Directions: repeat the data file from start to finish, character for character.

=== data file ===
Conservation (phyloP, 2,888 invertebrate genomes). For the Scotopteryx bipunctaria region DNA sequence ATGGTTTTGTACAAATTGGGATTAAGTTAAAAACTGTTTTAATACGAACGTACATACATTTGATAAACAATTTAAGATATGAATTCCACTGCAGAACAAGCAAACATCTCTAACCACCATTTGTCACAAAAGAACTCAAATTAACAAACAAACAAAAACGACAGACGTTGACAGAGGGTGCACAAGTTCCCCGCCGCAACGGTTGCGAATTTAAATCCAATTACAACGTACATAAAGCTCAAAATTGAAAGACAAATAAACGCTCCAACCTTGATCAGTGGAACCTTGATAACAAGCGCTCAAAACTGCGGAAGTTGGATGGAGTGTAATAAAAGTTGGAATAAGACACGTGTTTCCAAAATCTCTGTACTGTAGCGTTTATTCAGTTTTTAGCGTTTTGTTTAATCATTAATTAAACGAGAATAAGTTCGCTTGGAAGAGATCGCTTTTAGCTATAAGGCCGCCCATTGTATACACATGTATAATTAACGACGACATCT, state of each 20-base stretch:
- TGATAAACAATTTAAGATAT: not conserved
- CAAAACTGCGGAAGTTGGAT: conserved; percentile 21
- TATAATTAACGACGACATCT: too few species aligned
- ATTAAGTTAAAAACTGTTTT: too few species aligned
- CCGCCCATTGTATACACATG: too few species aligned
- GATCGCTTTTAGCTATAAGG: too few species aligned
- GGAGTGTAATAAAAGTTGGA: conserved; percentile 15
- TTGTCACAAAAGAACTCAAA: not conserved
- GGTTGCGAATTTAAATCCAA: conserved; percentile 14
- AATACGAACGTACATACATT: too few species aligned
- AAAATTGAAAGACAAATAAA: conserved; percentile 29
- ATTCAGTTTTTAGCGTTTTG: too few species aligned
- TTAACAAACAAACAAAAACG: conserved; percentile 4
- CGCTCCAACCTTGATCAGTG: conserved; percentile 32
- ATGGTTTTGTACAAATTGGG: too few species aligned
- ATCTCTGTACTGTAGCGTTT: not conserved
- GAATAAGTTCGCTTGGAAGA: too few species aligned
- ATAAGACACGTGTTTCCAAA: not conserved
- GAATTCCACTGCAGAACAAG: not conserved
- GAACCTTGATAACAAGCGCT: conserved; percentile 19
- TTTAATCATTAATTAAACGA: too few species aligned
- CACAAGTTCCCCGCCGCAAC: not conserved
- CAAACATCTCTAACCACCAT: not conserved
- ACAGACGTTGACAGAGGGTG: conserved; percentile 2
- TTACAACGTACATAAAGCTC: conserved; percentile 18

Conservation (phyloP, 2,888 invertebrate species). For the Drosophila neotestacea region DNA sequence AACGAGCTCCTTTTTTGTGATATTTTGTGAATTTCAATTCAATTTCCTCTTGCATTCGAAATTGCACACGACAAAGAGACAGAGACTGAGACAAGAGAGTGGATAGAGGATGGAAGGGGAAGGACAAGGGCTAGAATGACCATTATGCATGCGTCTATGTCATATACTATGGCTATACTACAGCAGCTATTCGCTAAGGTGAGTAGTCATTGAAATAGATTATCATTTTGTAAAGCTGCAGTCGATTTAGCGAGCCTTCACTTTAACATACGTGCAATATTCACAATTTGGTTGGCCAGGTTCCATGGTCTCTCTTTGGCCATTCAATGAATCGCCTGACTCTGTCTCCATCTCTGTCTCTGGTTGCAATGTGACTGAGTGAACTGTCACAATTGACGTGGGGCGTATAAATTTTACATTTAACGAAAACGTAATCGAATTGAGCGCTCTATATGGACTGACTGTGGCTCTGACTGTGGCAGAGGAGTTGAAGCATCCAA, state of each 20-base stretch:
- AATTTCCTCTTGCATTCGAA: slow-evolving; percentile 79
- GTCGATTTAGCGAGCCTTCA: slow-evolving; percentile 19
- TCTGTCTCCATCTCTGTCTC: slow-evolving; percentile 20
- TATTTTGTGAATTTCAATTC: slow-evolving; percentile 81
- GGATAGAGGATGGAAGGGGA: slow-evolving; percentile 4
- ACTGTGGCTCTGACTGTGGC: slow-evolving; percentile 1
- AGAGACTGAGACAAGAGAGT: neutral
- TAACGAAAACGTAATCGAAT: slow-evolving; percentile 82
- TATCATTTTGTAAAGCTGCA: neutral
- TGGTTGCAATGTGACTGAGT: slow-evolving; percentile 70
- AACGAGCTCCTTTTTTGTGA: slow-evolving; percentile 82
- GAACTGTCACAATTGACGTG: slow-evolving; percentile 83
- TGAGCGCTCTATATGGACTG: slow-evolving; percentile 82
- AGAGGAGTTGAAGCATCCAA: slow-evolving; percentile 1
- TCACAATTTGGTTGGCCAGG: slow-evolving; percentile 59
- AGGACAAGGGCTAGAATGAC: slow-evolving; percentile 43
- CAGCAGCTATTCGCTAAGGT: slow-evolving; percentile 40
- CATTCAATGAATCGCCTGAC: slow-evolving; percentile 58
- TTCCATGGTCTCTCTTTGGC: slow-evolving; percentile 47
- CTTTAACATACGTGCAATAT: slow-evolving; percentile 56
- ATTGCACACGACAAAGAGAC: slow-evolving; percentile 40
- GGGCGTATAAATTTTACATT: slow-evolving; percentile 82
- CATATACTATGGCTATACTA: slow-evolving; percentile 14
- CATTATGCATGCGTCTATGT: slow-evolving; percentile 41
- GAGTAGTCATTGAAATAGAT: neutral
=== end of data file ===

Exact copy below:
Conservation (phyloP, 2,888 invertebrate genomes). For the Scotopteryx bipunctaria region DNA sequence ATGGTTTTGTACAAATTGGGATTAAGTTAAAAACTGTTTTAATACGAACGTACATACATTTGATAAACAATTTAAGATATGAATTCCACTGCAGAACAAGCAAACATCTCTAACCACCATTTGTCACAAAAGAACTCAAATTAACAAACAAACAAAAACGACAGACGTTGACAGAGGGTGCACAAGTTCCCCGCCGCAACGGTTGCGAATTTAAATCCAATTACAACGTACATAAAGCTCAAAATTGAAAGACAAATAAACGCTCCAACCTTGATCAGTGGAACCTTGATAACAAGCGCTCAAAACTGCGGAAGTTGGATGGAGTGTAATAAAAGTTGGAATAAGACACGTGTTTCCAAAATCTCTGTACTGTAGCGTTTATTCAGTTTTTAGCGTTTTGTTTAATCATTAATTAAACGAGAATAAGTTCGCTTGGAAGAGATCGCTTTTAGCTATAAGGCCGCCCATTGTATACACATGTATAATTAACGACGACATCT, state of each 20-base stretch:
- TGATAAACAATTTAAGATAT: not conserved
- CAAAACTGCGGAAGTTGGAT: conserved; percentile 21
- TATAATTAACGACGACATCT: too few species aligned
- ATTAAGTTAAAAACTGTTTT: too few species aligned
- CCGCCCATTGTATACACATG: too few species aligned
- GATCGCTTTTAGCTATAAGG: too few species aligned
- GGAGTGTAATAAAAGTTGGA: conserved; percentile 15
- TTGTCACAAAAGAACTCAAA: not conserved
- GGTTGCGAATTTAAATCCAA: conserved; percentile 14
- AATACGAACGTACATACATT: too few species aligned
- AAAATTGAAAGACAAATAAA: conserved; percentile 29
- ATTCAGTTTTTAGCGTTTTG: too few species aligned
- TTAACAAACAAACAAAAACG: conserved; percentile 4
- CGCTCCAACCTTGATCAGTG: conserved; percentile 32
- ATGGTTTTGTACAAATTGGG: too few species aligned
- ATCTCTGTACTGTAGCGTTT: not conserved
- GAATAAGTTCGCTTGGAAGA: too few species aligned
- ATAAGACACGTGTTTCCAAA: not conserved
- GAATTCCACTGCAGAACAAG: not conserved
- GAACCTTGATAACAAGCGCT: conserved; percentile 19
- TTTAATCATTAATTAAACGA: too few species aligned
- CACAAGTTCCCCGCCGCAAC: not conserved
- CAAACATCTCTAACCACCAT: not conserved
- ACAGACGTTGACAGAGGGTG: conserved; percentile 2
- TTACAACGTACATAAAGCTC: conserved; percentile 18

Conservation (phyloP, 2,888 invertebrate species). For the Drosophila neotestacea region DNA sequence AACGAGCTCCTTTTTTGTGATATTTTGTGAATTTCAATTCAATTTCCTCTTGCATTCGAAATTGCACACGACAAAGAGACAGAGACTGAGACAAGAGAGTGGATAGAGGATGGAAGGGGAAGGACAAGGGCTAGAATGACCATTATGCATGCGTCTATGTCATATACTATGGCTATACTACAGCAGCTATTCGCTAAGGTGAGTAGTCATTGAAATAGATTATCATTTTGTAAAGCTGCAGTCGATTTAGCGAGCCTTCACTTTAACATACGTGCAATATTCACAATTTGGTTGGCCAGGTTCCATGGTCTCTCTTTGGCCATTCAATGAATCGCCTGACTCTGTCTCCATCTCTGTCTCTGGTTGCAATGTGACTGAGTGAACTGTCACAATTGACGTGGGGCGTATAAATTTTACATTTAACGAAAACGTAATCGAATTGAGCGCTCTATATGGACTGACTGTGGCTCTGACTGTGGCAGAGGAGTTGAAGCATCCAA, state of each 20-base stretch:
- AATTTCCTCTTGCATTCGAA: slow-evolving; percentile 79
- GTCGATTTAGCGAGCCTTCA: slow-evolving; percentile 19
- TCTGTCTCCATCTCTGTCTC: slow-evolving; percentile 20
- TATTTTGTGAATTTCAATTC: slow-evolving; percentile 81
- GGATAGAGGATGGAAGGGGA: slow-evolving; percentile 4
- ACTGTGGCTCTGACTGTGGC: slow-evolving; percentile 1
- AGAGACTGAGACAAGAGAGT: neutral
- TAACGAAAACGTAATCGAAT: slow-evolving; percentile 82
- TATCATTTTGTAAAGCTGCA: neutral
- TGGTTGCAATGTGACTGAGT: slow-evolving; percentile 70
- AACGAGCTCCTTTTTTGTGA: slow-evolving; percentile 82
- GAACTGTCACAATTGACGTG: slow-evolving; percentile 83
- TGAGCGCTCTATATGGACTG: slow-evolving; percentile 82
- AGAGGAGTTGAAGCATCCAA: slow-evolving; percentile 1
- TCACAATTTGGTTGGCCAGG: slow-evolving; percentile 59
- AGGACAAGGGCTAGAATGAC: slow-evolving; percentile 43
- CAGCAGCTATTCGCTAAGGT: slow-evolving; percentile 40
- CATTCAATGAATCGCCTGAC: slow-evolving; percentile 58
- TTCCATGGTCTCTCTTTGGC: slow-evolving; percentile 47
- CTTTAACATACGTGCAATAT: slow-evolving; percentile 56
- ATTGCACACGACAAAGAGAC: slow-evolving; percentile 40
- GGGCGTATAAATTTTACATT: slow-evolving; percentile 82
- CATATACTATGGCTATACTA: slow-evolving; percentile 14
- CATTATGCATGCGTCTATGT: slow-evolving; percentile 41
- GAGTAGTCATTGAAATAGAT: neutral